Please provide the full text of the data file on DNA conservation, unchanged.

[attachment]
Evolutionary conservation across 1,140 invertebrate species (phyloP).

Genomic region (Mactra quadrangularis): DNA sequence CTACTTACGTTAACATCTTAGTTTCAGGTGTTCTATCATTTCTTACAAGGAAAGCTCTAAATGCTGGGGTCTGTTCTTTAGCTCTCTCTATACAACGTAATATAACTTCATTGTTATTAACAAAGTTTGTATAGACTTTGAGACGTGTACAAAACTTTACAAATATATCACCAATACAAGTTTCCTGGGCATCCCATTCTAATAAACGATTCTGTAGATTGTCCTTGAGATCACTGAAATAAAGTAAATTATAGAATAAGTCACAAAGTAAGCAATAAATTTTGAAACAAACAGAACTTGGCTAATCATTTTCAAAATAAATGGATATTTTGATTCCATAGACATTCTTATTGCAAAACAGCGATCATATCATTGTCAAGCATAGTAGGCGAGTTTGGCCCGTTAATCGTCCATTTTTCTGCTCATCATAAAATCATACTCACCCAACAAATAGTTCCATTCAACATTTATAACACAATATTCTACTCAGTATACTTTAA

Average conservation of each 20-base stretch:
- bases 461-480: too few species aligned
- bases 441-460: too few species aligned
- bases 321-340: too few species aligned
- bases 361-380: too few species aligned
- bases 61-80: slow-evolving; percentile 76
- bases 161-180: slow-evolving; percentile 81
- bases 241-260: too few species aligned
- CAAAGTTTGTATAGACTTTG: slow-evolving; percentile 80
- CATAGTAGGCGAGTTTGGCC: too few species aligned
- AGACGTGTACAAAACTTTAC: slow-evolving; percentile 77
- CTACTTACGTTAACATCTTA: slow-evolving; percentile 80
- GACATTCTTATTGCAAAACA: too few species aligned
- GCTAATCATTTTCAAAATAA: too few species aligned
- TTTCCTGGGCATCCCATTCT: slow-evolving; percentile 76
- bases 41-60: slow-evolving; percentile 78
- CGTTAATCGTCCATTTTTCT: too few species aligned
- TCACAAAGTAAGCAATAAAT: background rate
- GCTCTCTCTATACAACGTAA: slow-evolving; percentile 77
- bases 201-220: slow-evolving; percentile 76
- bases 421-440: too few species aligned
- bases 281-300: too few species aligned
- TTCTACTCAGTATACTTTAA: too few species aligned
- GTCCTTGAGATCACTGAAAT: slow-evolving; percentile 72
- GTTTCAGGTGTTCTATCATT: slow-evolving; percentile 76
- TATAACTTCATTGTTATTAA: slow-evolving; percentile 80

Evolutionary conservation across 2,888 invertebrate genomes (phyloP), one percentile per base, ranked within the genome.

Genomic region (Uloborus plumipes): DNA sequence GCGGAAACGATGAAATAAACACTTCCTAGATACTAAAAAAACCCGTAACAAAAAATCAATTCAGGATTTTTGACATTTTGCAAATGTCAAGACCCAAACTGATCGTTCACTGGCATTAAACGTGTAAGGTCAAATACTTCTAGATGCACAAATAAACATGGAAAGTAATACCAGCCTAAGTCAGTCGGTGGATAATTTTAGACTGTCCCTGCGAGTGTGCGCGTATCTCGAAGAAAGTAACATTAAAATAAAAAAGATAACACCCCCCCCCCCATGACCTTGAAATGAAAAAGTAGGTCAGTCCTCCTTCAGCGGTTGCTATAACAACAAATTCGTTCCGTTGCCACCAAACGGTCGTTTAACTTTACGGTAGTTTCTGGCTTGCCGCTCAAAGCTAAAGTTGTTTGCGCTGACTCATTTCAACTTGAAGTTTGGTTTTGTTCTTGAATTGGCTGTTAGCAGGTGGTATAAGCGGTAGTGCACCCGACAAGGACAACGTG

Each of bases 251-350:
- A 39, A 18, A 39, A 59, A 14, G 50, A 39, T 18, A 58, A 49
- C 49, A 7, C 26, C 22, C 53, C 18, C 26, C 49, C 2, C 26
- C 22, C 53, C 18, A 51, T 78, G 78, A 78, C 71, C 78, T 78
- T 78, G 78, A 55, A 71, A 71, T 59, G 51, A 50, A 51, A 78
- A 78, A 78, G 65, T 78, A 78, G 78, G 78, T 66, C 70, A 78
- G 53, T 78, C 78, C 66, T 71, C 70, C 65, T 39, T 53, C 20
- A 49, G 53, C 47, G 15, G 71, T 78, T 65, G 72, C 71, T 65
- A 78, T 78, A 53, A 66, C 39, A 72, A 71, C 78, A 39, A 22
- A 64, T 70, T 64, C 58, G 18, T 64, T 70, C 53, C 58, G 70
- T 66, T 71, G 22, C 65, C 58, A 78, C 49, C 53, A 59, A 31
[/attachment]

Evolutionary conservation across 1,140 invertebrate species (phyloP).

Genomic region (Mactra quadrangularis): DNA sequence CTACTTACGTTAACATCTTAGTTTCAGGTGTTCTATCATTTCTTACAAGGAAAGCTCTAAATGCTGGGGTCTGTTCTTTAGCTCTCTCTATACAACGTAATATAACTTCATTGTTATTAACAAAGTTTGTATAGACTTTGAGACGTGTACAAAACTTTACAAATATATCACCAATACAAGTTTCCTGGGCATCCCATTCTAATAAACGATTCTGTAGATTGTCCTTGAGATCACTGAAATAAAGTAAATTATAGAATAAGTCACAAAGTAAGCAATAAATTTTGAAACAAACAGAACTTGGCTAATCATTTTCAAAATAAATGGATATTTTGATTCCATAGACATTCTTATTGCAAAACAGCGATCATATCATTGTCAAGCATAGTAGGCGAGTTTGGCCCGTTAATCGTCCATTTTTCTGCTCATCATAAAATCATACTCACCCAACAAATAGTTCCATTCAACATTTATAACACAATATTCTACTCAGTATACTTTAA

Average conservation of each 20-base stretch:
- bases 461-480: too few species aligned
- bases 441-460: too few species aligned
- bases 321-340: too few species aligned
- bases 361-380: too few species aligned
- bases 61-80: slow-evolving; percentile 76
- bases 161-180: slow-evolving; percentile 81
- bases 241-260: too few species aligned
- CAAAGTTTGTATAGACTTTG: slow-evolving; percentile 80
- CATAGTAGGCGAGTTTGGCC: too few species aligned
- AGACGTGTACAAAACTTTAC: slow-evolving; percentile 77
- CTACTTACGTTAACATCTTA: slow-evolving; percentile 80
- GACATTCTTATTGCAAAACA: too few species aligned
- GCTAATCATTTTCAAAATAA: too few species aligned
- TTTCCTGGGCATCCCATTCT: slow-evolving; percentile 76
- bases 41-60: slow-evolving; percentile 78
- CGTTAATCGTCCATTTTTCT: too few species aligned
- TCACAAAGTAAGCAATAAAT: background rate
- GCTCTCTCTATACAACGTAA: slow-evolving; percentile 77
- bases 201-220: slow-evolving; percentile 76
- bases 421-440: too few species aligned
- bases 281-300: too few species aligned
- TTCTACTCAGTATACTTTAA: too few species aligned
- GTCCTTGAGATCACTGAAAT: slow-evolving; percentile 72
- GTTTCAGGTGTTCTATCATT: slow-evolving; percentile 76
- TATAACTTCATTGTTATTAA: slow-evolving; percentile 80

Evolutionary conservation across 2,888 invertebrate genomes (phyloP), one percentile per base, ranked within the genome.

Genomic region (Uloborus plumipes): DNA sequence GCGGAAACGATGAAATAAACACTTCCTAGATACTAAAAAAACCCGTAACAAAAAATCAATTCAGGATTTTTGACATTTTGCAAATGTCAAGACCCAAACTGATCGTTCACTGGCATTAAACGTGTAAGGTCAAATACTTCTAGATGCACAAATAAACATGGAAAGTAATACCAGCCTAAGTCAGTCGGTGGATAATTTTAGACTGTCCCTGCGAGTGTGCGCGTATCTCGAAGAAAGTAACATTAAAATAAAAAAGATAACACCCCCCCCCCCATGACCTTGAAATGAAAAAGTAGGTCAGTCCTCCTTCAGCGGTTGCTATAACAACAAATTCGTTCCGTTGCCACCAAACGGTCGTTTAACTTTACGGTAGTTTCTGGCTTGCCGCTCAAAGCTAAAGTTGTTTGCGCTGACTCATTTCAACTTGAAGTTTGGTTTTGTTCTTGAATTGGCTGTTAGCAGGTGGTATAAGCGGTAGTGCACCCGACAAGGACAACGTG

Each of bases 251-350:
- A 39, A 18, A 39, A 59, A 14, G 50, A 39, T 18, A 58, A 49
- C 49, A 7, C 26, C 22, C 53, C 18, C 26, C 49, C 2, C 26
- C 22, C 53, C 18, A 51, T 78, G 78, A 78, C 71, C 78, T 78
- T 78, G 78, A 55, A 71, A 71, T 59, G 51, A 50, A 51, A 78
- A 78, A 78, G 65, T 78, A 78, G 78, G 78, T 66, C 70, A 78
- G 53, T 78, C 78, C 66, T 71, C 70, C 65, T 39, T 53, C 20
- A 49, G 53, C 47, G 15, G 71, T 78, T 65, G 72, C 71, T 65
- A 78, T 78, A 53, A 66, C 39, A 72, A 71, C 78, A 39, A 22
- A 64, T 70, T 64, C 58, G 18, T 64, T 70, C 53, C 58, G 70
- T 66, T 71, G 22, C 65, C 58, A 78, C 49, C 53, A 59, A 31